Hi everyone, I’ve noticed that when I season my food, it tends to be rather hit-and-miss. Sometimes it’s bland, other times it’s too salty, and it’s only rarely ever “perfect”. Does anyone have tips and tricks for seasoning that work consistently? For reference, I usually cook steaks (approx an inch thick) and pork tenderloins (whole). My seasonings are salt, pepper, garlic powder.

A pinch is the amount that you can hold between thumb and forefinger. This varies greatly depending on the size of the granule. Always buying the same salt will give you the ability to ensure that this is always the same amount.

Also, if you salt prior to sous vide, it is a good idea to wait 45 minutes. This will give a chance for the meat to weep and then reabsorb the moisture.

Salt is the seasoning that will have the most impact when it’s in the bag. Pepper is actually quite fragile. It is likely to burn off during searing, unless it is quite heavily applied.

Can’t help on the garlic powder as I don’t use it.

Well, if you want to go about it scientifically, precisely measure out or weigh the amount of seasoning, write it down, and compare results. If you are using dried herbs/spices, how old they are might affect the outcome. As will your mood on the day, whether you have a cold or not, whether you are relaxed and ready to enjoy a meal, whether you are really hungry or only moderately hungry, etc…

In the end, the best you can do is record/remember what you did and replicate. Eventually, you’ll home in on a sweet spot that works more often than not.


Hm, I usually a bit heavy-handed with garlic salt prior to sous vide. I also add a tiny bit more before the sear. This usually works for me.

@AlyssaWOAH, are you using garlic salt or garlic powder? If @kl005 is using garlic salt as well as regular salt some of the time and garlic powder at other times that might explain variation a bit too.

@kl005, I’d just suggest that you be light handed with what you put in the bag for seasoning. You can always add more when it comes out, but too much is not easily corrected.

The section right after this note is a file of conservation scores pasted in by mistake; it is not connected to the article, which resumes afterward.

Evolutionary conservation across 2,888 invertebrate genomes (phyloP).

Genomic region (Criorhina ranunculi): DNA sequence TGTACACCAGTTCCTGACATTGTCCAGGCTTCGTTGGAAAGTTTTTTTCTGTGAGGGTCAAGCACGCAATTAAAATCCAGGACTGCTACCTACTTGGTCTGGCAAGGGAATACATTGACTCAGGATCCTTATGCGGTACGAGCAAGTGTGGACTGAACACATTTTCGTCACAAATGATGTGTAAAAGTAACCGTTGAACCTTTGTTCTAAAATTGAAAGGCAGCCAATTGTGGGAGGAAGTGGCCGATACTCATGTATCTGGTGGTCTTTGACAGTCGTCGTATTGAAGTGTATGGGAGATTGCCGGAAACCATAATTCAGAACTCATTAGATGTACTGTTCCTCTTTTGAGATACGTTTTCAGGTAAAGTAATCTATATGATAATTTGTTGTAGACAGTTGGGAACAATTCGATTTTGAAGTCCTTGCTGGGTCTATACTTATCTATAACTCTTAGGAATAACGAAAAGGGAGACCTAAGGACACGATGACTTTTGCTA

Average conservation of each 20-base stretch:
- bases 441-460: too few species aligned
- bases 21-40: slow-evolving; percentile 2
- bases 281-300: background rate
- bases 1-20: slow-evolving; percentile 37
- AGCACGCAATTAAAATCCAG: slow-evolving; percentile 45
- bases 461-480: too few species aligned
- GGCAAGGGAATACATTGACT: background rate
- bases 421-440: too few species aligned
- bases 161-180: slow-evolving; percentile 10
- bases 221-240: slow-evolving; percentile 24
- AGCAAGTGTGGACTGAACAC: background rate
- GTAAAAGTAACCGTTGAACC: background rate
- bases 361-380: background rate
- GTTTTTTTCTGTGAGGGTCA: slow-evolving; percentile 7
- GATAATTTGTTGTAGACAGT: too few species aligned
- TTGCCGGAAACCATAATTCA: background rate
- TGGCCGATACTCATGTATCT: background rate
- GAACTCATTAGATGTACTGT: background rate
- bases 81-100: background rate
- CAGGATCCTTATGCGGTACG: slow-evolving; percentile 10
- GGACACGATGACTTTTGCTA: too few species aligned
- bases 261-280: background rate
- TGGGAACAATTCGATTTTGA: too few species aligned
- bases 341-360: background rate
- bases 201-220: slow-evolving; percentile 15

I use garlic salt if I’m not using regular salt.

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Everybody’s taste is different. I know people that use NO salt while cooking but salt heavily before they eat. I think it is because they like the taste of salt. I prefer to salt while cooking to enhance the taste of the food. I agree with all of the suggestions here. Try all of them but keep a record of what tastes best to you. Eventually you will gain enough experience to cook intuitively rather than following a recipe.


My take so far is to salt after sous vide, but before any searing, and apply garlic, pepper, or whatever after the sear. Iv’e come to the conclusion that there is no wrong way, you just need to see what works for you through experience. Measure and record, noting what works, will eventually provide what you want.

Couldn’t help chuckling when I ready Ember’s mentioning that a pinch is the amount you can hold between thumb and forefinger (which is correct btw!) as I’ve a friend who is 6 foot 10 inches tall, and I just instantly envisioned him saying to himself “I keep following the directions and it’s still too salty!”. :slight_smile:

You’d be surprised how many people I’ve seen grab the better part of a handful when the recipe they’re following says a pinch. Then complain about saltiness.

I salt my food three times hahaha :smiley:

  1. Before sous vide: medium coarse grind salt

  2. Before searing: coarse grind salt

  3. On the plate (*if not salted enough): with fine-medium coarse grind

I cannot speak to the amount of garlic powder or pepper. Salt, however, I find the ratio that works best for me is 0.7%-1.0% by weight. All other seasonings I use, unless I’m using a recipe, are by eye.

Brian, that could result in a lot of salt consumed during a day.

It’s been my observation that restaurant cooks are usually (to me) habitual over-salters. For those of us who often eat in restaurants our taste threshold of acceptability rises in response causing us to also aggressively salt the food we prepare for ourselves. It becomes a trap.

Processed and prepared food in the grocery stores also mimic that level of salt so it will taste good. Or so we are told. It’s unfortunate salt is such an inexpensive flavour enhancer considering the potential over consumption has for the heightened risk of cardiovascular disease and stroke.

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That would really depend on how much meat you consume every day. Salt will enhance flavor, but too much, and it will get unpleasant. We all have to make our own choices about how we cook, and what we put in our diet.

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To enhance the flavor of the food, I prefer to salt it as I cook. All of the ideas presented here have my full support. Try them all, but keep track of which ones you like the most. With time and practice, you’ll be able to cook more intuitively rather than by strictly following a recipe.